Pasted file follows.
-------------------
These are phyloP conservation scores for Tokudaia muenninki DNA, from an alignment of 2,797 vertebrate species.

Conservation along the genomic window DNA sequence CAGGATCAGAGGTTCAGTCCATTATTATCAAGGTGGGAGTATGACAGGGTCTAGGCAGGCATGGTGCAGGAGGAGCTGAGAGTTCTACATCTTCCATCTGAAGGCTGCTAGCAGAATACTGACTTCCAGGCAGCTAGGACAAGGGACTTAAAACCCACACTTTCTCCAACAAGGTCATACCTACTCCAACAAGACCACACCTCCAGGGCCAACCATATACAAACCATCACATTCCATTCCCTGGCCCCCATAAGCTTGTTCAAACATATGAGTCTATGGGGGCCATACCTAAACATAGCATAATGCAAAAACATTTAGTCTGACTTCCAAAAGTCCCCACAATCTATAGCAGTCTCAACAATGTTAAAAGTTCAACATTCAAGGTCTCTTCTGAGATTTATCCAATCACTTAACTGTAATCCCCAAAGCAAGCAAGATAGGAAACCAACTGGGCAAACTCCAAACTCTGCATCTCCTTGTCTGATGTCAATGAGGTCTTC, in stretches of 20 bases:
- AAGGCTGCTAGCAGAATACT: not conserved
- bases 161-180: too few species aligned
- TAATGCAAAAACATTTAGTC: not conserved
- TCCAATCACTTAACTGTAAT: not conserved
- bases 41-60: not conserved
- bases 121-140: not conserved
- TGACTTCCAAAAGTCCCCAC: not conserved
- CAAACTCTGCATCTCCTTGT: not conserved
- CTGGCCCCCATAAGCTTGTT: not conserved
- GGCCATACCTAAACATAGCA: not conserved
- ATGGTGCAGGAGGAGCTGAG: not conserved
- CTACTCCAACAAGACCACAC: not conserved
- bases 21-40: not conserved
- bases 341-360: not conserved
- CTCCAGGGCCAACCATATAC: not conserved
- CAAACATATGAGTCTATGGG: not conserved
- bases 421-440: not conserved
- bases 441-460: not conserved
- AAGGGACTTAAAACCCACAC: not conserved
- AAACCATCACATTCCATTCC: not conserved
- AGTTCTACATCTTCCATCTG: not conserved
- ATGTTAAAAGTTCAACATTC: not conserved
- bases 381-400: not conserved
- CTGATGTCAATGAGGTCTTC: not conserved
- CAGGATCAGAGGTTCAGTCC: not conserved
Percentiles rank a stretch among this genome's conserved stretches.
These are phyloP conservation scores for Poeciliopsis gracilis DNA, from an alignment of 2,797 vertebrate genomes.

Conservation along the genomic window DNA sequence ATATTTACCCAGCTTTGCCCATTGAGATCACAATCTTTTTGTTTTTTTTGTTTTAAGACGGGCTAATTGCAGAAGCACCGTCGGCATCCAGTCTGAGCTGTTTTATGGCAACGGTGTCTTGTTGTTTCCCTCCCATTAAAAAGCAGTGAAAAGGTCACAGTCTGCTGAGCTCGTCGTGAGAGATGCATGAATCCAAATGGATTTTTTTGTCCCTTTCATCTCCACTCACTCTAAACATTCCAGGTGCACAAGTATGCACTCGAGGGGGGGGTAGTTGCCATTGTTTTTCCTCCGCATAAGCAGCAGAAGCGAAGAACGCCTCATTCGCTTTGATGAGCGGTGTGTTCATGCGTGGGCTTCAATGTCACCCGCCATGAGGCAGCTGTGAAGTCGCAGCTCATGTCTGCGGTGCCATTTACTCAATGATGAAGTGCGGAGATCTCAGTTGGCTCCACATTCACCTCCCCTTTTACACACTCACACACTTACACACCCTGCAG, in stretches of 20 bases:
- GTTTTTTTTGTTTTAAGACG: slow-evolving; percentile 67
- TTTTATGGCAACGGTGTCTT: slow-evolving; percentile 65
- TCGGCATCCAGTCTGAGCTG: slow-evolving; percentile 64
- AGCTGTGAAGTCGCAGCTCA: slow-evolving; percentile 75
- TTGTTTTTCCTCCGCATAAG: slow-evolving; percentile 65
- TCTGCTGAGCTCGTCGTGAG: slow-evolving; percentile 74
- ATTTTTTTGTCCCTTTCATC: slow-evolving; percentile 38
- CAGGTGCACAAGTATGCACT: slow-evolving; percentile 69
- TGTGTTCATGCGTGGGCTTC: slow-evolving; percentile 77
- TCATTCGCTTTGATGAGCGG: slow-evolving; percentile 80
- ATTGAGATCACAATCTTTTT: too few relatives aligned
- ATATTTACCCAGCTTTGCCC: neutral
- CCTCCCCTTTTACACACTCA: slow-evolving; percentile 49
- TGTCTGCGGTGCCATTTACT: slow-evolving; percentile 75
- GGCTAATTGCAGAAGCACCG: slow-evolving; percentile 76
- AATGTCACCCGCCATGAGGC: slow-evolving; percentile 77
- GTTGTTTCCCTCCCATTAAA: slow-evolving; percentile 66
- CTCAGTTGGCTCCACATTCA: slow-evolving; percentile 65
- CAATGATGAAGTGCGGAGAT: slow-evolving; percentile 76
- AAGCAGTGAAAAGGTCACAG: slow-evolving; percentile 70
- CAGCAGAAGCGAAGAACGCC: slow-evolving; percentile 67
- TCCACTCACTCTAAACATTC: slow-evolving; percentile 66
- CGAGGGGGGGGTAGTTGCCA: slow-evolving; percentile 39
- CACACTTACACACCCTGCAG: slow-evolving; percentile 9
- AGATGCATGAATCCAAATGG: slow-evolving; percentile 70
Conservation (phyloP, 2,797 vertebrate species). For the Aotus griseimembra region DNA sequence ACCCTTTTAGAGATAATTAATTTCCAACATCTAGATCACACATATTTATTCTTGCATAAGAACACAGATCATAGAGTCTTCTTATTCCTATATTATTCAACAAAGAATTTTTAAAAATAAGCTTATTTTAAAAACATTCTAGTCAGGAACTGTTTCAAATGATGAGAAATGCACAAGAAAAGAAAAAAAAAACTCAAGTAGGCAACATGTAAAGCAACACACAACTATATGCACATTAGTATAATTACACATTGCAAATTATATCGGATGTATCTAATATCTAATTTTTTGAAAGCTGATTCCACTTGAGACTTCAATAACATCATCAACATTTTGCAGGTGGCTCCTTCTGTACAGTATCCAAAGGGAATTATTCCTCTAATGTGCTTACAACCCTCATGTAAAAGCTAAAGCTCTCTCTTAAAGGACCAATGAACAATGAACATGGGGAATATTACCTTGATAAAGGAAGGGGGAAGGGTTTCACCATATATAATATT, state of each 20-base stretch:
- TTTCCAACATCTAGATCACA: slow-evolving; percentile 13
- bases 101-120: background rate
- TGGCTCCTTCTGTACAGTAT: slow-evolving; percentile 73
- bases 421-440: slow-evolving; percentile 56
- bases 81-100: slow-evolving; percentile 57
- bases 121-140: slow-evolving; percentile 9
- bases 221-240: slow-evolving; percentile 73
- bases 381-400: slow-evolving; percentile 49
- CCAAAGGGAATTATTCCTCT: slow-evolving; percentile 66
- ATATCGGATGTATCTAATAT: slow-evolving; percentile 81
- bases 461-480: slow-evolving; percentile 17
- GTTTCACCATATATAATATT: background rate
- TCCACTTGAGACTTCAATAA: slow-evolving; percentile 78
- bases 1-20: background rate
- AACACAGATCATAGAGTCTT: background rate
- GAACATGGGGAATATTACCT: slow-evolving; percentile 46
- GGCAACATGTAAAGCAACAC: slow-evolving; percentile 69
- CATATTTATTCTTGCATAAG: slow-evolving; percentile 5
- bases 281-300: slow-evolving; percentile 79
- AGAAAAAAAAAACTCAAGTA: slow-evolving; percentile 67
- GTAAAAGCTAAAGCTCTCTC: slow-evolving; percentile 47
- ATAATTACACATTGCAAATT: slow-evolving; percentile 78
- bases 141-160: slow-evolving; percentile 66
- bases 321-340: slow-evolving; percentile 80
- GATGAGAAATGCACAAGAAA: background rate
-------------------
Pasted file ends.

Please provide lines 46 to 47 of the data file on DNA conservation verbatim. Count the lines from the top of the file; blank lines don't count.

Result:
- AATGTCACCCGCCATGAGGC: slow-evolving; percentile 77
- GTTGTTTCCCTCCCATTAAA: slow-evolving; percentile 66